SICOP: Identifying significant co-interaction patterns Andreas Spitz1

Katharina A. Zweig, Emooe Agnes Horvát*

*Corresponding author for this work

Research output: Contribution to journalArticlepeer-review

1 Scopus citations

Abstract

Summary: Interactions between various types of molecules that regulate crucial cellular processes are extensively investigated by high-throughput experiments and require dedicated computational methods for the analysis of the resulting data. In many cases, these data can be represented as a bipartite graph because it describes interactions between elements of two different types such as the influence of different experimental conditions on cellular variables or the direct interaction between receptors and their activators/inhibitors. One of the major challenges in the analysis of such noisy datasets is the statistical evaluation of the relationship between any two elements of the same type. Here, we present SICOP (significant co-interaction patterns), an implementation of a method that provides such an evaluation based on the number of their common interaction partners, their so-called co-interaction. This general network analytic method, proved successful in diverse fields, provides a framework for assessing the significance of this relationship by comparison with the expected co-interaction in a suitable null model of the same bipartite graph. SICOP takes into consideration up to two distinct types of interactions such as up- or downregulation. The tool is written in Java and accepts several common input formats and supports different output formats, facilitating further analysis and visualization. Its key features include a user-friendly interface, easy installation and platform independence.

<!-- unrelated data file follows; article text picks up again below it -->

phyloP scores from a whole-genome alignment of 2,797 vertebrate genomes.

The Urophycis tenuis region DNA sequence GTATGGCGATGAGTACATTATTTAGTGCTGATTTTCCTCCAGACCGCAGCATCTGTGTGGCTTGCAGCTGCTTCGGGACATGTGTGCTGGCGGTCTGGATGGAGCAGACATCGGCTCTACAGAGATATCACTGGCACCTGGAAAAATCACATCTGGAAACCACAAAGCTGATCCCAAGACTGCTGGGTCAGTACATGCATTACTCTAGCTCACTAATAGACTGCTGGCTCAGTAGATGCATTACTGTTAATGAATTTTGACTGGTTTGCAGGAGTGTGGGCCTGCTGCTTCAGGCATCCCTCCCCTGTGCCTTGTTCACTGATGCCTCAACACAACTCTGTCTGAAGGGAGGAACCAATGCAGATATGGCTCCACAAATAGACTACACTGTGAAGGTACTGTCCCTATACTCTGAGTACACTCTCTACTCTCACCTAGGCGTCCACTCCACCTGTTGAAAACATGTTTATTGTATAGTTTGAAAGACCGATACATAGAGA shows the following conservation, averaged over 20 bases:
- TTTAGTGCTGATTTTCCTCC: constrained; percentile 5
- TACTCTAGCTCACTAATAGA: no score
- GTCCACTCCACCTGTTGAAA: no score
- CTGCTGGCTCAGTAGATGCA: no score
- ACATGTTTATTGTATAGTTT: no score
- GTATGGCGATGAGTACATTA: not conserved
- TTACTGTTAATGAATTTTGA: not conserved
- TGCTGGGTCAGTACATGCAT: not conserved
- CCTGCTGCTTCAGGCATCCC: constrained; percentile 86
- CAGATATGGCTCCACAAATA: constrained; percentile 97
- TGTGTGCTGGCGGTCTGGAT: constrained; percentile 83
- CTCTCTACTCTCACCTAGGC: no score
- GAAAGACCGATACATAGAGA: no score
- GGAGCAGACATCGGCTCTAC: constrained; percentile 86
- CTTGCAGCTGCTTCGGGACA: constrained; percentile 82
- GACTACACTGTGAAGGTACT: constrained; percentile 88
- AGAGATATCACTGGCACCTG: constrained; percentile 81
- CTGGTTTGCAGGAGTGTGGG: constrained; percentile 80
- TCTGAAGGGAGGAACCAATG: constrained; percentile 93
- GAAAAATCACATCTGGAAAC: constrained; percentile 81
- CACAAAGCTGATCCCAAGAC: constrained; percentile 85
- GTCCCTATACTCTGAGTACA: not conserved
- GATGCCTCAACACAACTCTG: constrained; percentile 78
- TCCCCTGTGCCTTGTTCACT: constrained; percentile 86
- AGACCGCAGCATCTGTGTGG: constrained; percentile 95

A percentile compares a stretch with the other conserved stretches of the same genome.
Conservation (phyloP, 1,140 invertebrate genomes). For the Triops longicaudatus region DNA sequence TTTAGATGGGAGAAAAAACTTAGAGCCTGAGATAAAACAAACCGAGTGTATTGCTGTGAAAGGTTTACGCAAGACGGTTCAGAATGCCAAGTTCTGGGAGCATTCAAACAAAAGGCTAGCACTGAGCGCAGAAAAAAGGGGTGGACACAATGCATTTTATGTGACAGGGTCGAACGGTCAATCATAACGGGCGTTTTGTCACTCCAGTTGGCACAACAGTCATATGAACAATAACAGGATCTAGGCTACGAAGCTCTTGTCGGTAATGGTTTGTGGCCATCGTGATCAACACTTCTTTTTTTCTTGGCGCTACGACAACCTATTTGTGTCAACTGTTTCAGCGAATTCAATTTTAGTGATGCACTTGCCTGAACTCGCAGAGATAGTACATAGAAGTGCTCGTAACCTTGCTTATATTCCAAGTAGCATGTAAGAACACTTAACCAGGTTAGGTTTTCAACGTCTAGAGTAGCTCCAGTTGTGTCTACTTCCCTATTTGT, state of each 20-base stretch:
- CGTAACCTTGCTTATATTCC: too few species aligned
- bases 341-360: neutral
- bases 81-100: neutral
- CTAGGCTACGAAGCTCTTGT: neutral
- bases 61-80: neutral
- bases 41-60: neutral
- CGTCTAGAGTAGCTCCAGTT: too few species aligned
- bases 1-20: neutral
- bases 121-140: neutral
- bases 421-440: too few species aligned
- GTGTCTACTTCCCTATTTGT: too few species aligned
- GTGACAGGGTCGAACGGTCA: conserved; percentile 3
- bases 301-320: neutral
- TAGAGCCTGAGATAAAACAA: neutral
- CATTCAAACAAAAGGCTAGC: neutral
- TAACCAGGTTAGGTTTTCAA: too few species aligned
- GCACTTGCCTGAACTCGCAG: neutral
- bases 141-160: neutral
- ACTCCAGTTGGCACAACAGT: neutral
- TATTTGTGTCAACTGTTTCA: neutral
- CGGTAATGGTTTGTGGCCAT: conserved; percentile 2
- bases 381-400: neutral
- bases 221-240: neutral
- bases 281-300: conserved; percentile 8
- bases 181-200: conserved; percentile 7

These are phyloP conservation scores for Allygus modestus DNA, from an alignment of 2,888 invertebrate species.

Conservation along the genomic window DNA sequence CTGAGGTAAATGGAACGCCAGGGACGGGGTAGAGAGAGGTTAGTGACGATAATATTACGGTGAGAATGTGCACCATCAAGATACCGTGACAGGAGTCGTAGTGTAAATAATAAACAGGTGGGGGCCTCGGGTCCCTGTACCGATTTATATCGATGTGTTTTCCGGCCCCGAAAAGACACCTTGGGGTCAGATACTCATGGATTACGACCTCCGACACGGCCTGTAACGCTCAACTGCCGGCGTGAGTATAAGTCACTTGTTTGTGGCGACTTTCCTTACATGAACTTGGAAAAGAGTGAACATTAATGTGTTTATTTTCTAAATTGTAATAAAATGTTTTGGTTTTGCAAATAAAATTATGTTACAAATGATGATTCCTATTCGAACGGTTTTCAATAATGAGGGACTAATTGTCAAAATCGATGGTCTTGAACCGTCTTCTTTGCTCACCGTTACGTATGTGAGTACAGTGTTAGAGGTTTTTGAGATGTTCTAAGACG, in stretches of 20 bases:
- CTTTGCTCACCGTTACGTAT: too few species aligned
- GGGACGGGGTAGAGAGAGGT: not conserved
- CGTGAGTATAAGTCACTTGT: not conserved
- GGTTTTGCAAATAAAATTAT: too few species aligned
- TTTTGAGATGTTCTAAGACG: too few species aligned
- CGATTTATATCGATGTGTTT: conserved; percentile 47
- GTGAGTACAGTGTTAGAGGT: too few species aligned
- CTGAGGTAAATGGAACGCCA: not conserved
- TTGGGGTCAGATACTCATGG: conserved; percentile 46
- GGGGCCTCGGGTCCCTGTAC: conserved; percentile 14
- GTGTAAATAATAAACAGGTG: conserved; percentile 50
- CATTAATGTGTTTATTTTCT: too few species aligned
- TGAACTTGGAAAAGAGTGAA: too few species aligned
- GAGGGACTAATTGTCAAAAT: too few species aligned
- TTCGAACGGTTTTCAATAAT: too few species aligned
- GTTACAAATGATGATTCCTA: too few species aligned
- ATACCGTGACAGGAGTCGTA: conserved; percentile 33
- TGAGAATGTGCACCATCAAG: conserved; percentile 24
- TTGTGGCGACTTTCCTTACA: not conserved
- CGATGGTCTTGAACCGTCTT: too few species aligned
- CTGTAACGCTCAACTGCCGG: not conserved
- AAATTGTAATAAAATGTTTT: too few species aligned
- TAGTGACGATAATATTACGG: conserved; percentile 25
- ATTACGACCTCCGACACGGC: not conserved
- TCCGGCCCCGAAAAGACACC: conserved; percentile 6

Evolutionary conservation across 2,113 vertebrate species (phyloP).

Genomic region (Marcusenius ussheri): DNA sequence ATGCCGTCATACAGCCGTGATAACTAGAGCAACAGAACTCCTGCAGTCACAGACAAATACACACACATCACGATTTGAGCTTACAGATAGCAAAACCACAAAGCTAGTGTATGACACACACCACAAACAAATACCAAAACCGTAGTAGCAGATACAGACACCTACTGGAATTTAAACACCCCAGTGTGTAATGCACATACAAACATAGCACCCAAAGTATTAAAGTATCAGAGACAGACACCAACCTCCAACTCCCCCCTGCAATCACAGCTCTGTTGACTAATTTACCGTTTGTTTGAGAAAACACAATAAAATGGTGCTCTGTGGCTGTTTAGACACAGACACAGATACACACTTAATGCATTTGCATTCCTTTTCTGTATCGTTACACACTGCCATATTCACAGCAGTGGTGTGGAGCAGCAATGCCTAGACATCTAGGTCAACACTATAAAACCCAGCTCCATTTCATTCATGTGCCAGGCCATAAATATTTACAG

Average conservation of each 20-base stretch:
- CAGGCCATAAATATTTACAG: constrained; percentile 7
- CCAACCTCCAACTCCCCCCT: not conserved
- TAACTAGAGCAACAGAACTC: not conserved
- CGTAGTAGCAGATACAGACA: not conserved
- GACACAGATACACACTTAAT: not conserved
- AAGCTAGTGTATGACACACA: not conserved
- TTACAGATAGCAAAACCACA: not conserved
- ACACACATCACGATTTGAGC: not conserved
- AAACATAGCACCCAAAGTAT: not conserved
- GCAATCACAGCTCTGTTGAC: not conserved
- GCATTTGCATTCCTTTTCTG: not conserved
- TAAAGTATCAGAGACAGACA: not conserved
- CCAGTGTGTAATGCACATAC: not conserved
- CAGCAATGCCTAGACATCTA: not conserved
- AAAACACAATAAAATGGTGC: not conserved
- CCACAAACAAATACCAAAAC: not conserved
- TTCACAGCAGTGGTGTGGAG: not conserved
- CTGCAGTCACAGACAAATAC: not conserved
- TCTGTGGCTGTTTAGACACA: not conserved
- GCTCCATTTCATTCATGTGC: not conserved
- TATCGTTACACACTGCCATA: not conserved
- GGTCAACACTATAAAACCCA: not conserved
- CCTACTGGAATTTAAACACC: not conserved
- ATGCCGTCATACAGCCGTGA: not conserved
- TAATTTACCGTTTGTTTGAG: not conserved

Original languageEnglish (US)
Pages (from-to)2503-2504
Number of pages2
JournalBioinformatics
Volume29
Issue number19
DOIs
StatePublished - Oct 1 2013

ASJC Scopus subject areas

  • Statistics and Probability
  • Biochemistry
  • Molecular Biology
  • Computer Science Applications
  • Computational Theory and Mathematics
  • Computational Mathematics

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